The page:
(show the math for the QWP of the IRV example above. Key point: the D>C>A>B voters have zero responsibility for electing A, so all they do is lower the average RQ of the B>C>A>D and C>B>A>D voters)

Note that this QWP metric, in combining the ideas of overall equality and representation quality, is no longer perfectly optimizing either of those aspects in itself. That is to say, in some cases it will push methods to sacrifice proportionality, in search of better representation, in a way that would tend to hurt the MSE from God's perspective. I think those cases are likely to be rare enough, especially for voting methods that weren't specifically designed to optimize to this metric, that I'm OK with this slight mis-alignment. That is to say: I think the true ideal quality ordering would be closer to a lexical sort with priority on proportionality ("optimize for proportionality, then optimize RQ only insofar as it doesn't harm proportionality`); but I think most seriously-proposed, practically-feasible voting methods are far enough from the Pareto frontier that "optimize the product of the two" is fine as an approximation of that ideal goal.

One more note: in passing, this rigorous framework for an overarching proportional metric also helps define the simple concept of "wasted vote"; any vote with 0 responsibility for electing any winner. Although "wasted votes" are already commonly discussed in the political science literature, I believe this is actually the first time the idea has been given a general definition, as opposed to ad-hoc definitions for each voting method.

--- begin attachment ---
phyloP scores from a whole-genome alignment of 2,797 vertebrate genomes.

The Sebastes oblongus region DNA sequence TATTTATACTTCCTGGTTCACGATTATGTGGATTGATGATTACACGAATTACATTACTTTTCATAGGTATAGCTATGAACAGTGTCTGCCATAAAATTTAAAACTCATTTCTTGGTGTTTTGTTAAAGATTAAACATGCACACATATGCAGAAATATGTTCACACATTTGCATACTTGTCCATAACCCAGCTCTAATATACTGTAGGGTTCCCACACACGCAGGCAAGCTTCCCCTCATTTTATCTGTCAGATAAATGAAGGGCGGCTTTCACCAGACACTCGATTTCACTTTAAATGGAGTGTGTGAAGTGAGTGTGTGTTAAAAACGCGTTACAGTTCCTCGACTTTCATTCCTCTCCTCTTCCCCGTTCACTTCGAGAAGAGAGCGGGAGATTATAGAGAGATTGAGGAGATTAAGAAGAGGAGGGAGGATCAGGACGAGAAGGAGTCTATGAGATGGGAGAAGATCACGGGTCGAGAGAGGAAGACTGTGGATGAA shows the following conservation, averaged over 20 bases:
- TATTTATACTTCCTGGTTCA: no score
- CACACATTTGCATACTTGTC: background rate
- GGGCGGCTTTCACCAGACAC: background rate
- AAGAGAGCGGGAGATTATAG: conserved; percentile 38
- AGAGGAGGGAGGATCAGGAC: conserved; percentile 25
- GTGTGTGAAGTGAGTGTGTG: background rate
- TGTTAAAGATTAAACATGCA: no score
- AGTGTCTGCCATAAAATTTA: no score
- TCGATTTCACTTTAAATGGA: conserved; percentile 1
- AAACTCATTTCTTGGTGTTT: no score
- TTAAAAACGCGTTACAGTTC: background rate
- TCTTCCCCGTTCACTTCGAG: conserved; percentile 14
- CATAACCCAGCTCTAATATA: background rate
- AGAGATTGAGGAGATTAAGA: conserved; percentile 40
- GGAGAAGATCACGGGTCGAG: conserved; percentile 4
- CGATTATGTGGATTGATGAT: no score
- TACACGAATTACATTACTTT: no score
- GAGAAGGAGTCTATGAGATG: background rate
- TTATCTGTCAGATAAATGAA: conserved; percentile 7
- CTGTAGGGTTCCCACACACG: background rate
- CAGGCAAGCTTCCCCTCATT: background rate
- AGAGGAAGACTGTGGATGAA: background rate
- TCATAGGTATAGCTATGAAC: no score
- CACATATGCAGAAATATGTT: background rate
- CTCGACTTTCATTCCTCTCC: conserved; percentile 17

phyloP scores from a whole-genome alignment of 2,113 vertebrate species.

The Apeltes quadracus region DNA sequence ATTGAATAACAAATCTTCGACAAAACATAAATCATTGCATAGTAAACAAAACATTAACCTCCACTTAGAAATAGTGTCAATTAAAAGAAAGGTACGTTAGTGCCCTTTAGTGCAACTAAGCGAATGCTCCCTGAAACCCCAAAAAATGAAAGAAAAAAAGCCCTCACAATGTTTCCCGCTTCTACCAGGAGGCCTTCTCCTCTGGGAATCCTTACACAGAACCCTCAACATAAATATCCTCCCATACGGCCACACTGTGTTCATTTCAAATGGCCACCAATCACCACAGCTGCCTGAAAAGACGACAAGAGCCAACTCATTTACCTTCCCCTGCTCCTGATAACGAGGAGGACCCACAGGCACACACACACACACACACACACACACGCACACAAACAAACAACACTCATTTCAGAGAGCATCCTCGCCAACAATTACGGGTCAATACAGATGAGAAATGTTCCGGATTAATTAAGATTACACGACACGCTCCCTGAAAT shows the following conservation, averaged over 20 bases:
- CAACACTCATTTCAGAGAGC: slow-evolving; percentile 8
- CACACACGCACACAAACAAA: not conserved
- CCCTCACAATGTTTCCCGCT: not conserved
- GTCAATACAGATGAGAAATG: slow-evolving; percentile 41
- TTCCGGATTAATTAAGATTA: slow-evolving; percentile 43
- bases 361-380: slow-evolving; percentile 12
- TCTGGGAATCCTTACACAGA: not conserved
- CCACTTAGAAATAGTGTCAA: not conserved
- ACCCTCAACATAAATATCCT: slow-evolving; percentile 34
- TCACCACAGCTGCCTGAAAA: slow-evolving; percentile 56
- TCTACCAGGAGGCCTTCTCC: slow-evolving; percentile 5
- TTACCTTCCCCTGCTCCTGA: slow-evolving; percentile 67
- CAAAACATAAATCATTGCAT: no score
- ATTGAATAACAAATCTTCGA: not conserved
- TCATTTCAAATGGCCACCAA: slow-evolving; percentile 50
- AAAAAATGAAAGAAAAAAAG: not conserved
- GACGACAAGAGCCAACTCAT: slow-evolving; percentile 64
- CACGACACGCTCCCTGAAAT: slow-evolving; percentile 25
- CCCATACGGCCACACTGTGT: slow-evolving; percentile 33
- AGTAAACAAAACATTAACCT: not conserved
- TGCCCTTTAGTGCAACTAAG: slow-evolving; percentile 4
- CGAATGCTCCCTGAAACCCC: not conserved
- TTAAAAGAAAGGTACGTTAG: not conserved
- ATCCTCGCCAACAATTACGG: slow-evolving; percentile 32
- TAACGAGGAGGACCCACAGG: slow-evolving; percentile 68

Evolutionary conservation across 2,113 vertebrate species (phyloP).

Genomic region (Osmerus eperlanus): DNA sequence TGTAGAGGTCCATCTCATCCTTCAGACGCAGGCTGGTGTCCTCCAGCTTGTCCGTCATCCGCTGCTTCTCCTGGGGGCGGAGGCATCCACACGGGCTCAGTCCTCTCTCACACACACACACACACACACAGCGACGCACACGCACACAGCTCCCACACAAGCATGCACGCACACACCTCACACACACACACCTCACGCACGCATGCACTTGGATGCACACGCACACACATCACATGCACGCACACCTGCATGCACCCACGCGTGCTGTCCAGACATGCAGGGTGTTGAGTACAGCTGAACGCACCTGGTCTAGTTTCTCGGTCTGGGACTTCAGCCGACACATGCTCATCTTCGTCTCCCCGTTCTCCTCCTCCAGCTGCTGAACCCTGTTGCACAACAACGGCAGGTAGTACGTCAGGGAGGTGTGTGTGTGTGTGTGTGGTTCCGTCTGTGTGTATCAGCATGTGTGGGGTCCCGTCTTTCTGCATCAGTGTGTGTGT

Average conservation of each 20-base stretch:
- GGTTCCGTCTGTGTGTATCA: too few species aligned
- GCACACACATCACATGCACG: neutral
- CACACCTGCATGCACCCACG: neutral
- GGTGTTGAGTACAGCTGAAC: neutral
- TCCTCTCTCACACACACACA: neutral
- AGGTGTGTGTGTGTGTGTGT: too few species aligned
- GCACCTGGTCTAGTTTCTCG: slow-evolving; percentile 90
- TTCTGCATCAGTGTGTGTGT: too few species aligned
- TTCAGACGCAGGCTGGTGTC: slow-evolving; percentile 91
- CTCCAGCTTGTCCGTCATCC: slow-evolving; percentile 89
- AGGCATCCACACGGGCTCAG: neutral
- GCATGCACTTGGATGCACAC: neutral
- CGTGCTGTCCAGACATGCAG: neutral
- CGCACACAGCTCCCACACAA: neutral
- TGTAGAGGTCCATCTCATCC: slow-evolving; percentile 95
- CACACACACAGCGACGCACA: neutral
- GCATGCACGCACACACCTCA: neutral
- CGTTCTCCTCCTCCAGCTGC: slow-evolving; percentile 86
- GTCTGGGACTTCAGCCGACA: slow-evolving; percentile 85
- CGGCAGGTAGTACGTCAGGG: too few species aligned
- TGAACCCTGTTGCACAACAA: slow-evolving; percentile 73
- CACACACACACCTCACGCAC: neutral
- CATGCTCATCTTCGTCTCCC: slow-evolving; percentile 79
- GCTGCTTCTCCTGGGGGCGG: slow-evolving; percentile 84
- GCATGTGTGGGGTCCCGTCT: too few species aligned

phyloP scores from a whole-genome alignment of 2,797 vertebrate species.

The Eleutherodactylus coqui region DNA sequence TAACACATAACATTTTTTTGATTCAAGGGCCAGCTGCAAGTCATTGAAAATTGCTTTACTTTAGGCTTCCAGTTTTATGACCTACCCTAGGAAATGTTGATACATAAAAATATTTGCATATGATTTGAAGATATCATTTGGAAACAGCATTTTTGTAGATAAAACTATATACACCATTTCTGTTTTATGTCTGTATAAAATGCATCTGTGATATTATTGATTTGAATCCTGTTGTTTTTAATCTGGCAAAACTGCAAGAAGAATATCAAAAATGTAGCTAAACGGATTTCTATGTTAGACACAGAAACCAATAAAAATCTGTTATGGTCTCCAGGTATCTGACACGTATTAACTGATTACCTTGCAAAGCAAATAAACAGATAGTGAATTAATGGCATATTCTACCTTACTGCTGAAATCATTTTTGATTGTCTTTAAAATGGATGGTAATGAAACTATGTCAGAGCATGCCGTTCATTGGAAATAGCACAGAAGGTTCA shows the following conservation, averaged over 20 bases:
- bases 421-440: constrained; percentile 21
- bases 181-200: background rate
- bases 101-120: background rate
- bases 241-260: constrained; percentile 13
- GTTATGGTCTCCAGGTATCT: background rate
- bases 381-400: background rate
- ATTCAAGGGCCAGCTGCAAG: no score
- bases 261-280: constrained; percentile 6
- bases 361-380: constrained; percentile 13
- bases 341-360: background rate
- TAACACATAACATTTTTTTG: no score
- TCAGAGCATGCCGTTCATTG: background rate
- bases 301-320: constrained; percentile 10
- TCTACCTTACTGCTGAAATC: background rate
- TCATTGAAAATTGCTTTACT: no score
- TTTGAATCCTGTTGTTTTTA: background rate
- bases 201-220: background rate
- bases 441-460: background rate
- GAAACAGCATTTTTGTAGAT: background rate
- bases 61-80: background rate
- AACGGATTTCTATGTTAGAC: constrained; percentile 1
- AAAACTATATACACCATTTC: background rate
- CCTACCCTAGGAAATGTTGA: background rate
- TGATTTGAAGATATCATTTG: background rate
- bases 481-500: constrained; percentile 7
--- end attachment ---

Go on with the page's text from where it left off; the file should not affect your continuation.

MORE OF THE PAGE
[not ongoing] Thoughts on Proportional voting methods

*V 0.6.0: Coined the term "*Representational Fairness*" for my metric. Did a worked example of* Single transferrable vote (STV), *and began to discuss the example. Bumping version because I'm now beginning to actually discuss concrete methods instead of just abstract metrics.*

[not ongoing] Thoughts on Proportional voting methods

*V 0.5.5: wrote a key paragraph about* NESS: similar outcomes *just before* Pascal's Other Wager? (The Problem of Points). *Added the obvious normalizing constant so that average voter power is 1. Analyzed some simple plurality cases in* Retrospective voting power in single-winner plurality.

[not ongoing] Thoughts on Proportional voting methods

*V 0.5.4: Meaningful rewrite to "*Shorter "solution" statement"*, which focuses not on power to elect an individual, but power to elect some member of a set, of whom only 1 won in reality.*